Tuesday, February 27, 2007
NYC Noted & Notorious
1) If one needs a reason for why immigration is the most under-addressed current public policy issue, this article on Mount Vernon, NY, should provide it:
Put aside the classic Times-ian assumption of a negligent level of "government-financed English classes": The sheer numbers and variety of immigrants -- and their languages -- that are coming into the United States is creating incredible pressures on budgets across the board. The article points out that the number of " foreign-born residents 18 years or older in 2005" jumped 18 percent in just the last five years, to about 32.6 million. It is safe to assume that only a small minority of that figure have English as their first language. When competition for education funding is tight, it is no wonder that immigrants bear the brunt of taxpayer hostility: At the elementary school level, immigrant children who haven't mastered English are seen as taking away scarce dollars that might otherwise be going into math, science or extra-curricular. At the adult level, non- or poor-English speaking immigrants are seen as taking away dollars from, say, continuing-education programs increasingly needed for middle age Americans fearful of job-loss.
As immigrants increasingly settle away from large urban centers — New York’s suburbs have had a net gain of 225,000 since 2000, compared with 44,000 in the city — many are waiting months or even years to get into government-financed English classes, which are often overcrowded and lack textbooks.
A survey last year by the National Association of Latino Elected and Appointed Officials found that in 12 states, 60 percent of the free English programs had waiting lists, ranging from a few months in Colorado and Nevada to as long as two years in New Mexico and Massachusetts, where the statewide list has about 16,000 names.
The United States Department of Education counted 1.2 million adults enrolled in public English programs in 2005 — about 1 in 10 of the 10.3 million foreign-born residents 16 and older who speak English “less than very well,” or not at all, according to census figures from the same year. Federal money for such classes is matched at varying rates from state to state, leaving an uneven patchwork of programs that advocates say nowhere meets the need.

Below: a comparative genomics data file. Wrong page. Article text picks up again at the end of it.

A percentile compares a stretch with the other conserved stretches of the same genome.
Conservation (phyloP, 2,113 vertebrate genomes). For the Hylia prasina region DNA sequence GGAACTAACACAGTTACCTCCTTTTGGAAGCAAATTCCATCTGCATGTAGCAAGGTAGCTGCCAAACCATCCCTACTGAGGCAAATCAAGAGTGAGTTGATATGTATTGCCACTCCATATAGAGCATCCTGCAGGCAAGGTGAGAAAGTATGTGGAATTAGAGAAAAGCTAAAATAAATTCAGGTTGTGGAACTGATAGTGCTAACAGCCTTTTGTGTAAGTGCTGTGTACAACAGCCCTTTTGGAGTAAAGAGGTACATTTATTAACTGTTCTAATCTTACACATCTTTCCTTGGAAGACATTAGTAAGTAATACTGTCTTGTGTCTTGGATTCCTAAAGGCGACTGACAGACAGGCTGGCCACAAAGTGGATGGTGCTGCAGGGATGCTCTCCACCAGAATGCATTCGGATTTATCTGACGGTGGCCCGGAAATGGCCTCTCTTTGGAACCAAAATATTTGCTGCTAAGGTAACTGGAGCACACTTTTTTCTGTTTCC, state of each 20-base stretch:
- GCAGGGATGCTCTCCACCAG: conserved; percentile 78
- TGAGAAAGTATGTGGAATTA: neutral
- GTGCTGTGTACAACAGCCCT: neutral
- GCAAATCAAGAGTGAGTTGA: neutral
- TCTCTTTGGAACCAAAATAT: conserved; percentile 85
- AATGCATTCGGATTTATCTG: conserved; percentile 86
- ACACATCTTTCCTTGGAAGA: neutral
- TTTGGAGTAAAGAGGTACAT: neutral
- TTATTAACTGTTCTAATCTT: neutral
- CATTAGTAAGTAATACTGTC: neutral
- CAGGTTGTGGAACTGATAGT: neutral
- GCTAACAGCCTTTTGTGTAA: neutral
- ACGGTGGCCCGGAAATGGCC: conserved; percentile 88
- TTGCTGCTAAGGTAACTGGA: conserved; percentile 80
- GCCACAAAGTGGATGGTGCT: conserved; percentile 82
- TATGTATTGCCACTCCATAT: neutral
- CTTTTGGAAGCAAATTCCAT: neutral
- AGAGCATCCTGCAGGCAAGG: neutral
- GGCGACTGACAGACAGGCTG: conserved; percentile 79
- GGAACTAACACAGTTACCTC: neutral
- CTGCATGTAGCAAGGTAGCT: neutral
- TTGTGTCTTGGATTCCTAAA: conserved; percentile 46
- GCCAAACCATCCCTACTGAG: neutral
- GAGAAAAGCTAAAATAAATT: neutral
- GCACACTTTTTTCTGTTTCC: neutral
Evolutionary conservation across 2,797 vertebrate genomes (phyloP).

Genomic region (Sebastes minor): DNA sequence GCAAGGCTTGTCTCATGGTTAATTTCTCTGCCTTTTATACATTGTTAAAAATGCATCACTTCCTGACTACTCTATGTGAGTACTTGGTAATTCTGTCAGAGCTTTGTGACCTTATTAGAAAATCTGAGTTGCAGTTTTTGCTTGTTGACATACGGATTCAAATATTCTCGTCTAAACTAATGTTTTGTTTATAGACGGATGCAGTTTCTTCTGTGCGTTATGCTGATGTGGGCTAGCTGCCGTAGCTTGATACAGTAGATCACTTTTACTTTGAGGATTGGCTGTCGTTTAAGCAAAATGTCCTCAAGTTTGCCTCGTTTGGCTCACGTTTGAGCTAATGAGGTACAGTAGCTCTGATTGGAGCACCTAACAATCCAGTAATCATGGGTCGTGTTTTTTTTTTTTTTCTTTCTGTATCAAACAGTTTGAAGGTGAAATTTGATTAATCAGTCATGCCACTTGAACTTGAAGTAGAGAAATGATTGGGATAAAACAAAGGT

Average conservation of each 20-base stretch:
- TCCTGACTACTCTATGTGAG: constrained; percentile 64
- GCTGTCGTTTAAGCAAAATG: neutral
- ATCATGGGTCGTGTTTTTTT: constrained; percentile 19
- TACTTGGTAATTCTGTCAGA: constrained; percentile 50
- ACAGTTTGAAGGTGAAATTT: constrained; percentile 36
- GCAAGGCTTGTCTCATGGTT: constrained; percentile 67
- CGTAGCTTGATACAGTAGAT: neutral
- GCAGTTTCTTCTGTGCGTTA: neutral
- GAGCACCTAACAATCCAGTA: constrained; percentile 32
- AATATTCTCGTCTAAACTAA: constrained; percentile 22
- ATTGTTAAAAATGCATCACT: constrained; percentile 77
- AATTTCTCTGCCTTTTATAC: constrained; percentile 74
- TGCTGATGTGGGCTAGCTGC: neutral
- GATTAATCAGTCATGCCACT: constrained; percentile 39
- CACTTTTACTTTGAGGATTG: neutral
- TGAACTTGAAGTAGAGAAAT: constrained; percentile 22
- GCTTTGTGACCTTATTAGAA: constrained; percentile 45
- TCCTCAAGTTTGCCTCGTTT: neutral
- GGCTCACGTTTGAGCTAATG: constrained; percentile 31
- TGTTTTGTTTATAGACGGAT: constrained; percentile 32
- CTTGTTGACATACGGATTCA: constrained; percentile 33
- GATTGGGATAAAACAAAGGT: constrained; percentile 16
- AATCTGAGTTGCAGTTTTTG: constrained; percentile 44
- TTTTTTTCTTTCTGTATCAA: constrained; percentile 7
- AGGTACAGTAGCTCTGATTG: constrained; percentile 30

“We have a lot of folks who need these services and who go unserved,” said Claudia Merkel-Keller of the New Jersey Department of Labor and Workforce Development, noting that her state has waiting lists in every county, “from beginner all the way through proficient level.” New Jersey, like New York and many other states, does not keep statewide figures on how many people are on waiting lists.
Luis Sanchez, 47, a Peruvian truck driver for a beer distributor in New Brunswick, has been in this country 10 years — and on the waiting list for English classes in Perth Amboy five months. “You live from day to day, waiting to get the call that you can come to class,” Mr. Sanchez said in Spanish, explaining that he knew a little English but wanted to improve his writing skills so he could apply for better jobs. “I keep on waiting.”
Mr. Sanchez is unlikely to get the call soon: Perth Amboy’s Adult Education Center recently discovered that it was operating in the red and canceled 9 of its 11 evening classes in English as a second language, including all at beginner and intermediate levels. In Orange County, N.Y., where the immigrant population doubled in the past 16 years, the Board of Cooperative Education Services’ adult education program has stopped advertising for fear its already overflowing beginner classes will be overwhelmed.
Don't expect a prescription here. This is just an observation about the roots of middle-class anxiety and, often, outright hostility toward open immigration.
2) On a somewhat lighter topic, the New York City Council debates the "N-word" and prepares a resolution calling for a moratorium on the use of it. Because, like, you know there is a virtual epidemic of public figures using it in official events. Well, in truth there wasn't -- until yesterday's New York City Council hearing on the use of the "N"-word. Please.
3) Memo to anyone planning on having a meeting with Edward Cardinal Egan, archbishop of New York: Check your home -- he may be sending some goons over to padlock the place. Egan scheduled a meeting with Father Eugene Sawicki, pastor of Our Lady of Vilnius in lower Manhattan, which was one of several parishes recently ordered closed down. Sawicki and Vilnius parishoners have been protesting the closure.
Well, Sawicki went to the meeting thinking that he might get a fair hearing from Egan. PSYCHE! Egan sent security ("Absolute Security" is the firms' name, believe it or not) to padlock the Our Lady of Vilnius! This raises two interesting points: First, scheduling the meeting so you can lure a protesting priest out of "his" home and locking the place up may not be technically a lie (which is a sin), but it does seem like an action more befitting a hard-hearted landlord rather than the local head of a church. Second, one wonders -- during the high point of the church's child abuse scandal -- how many U.S. churches were ever shut down with the offending priests permanently locked out?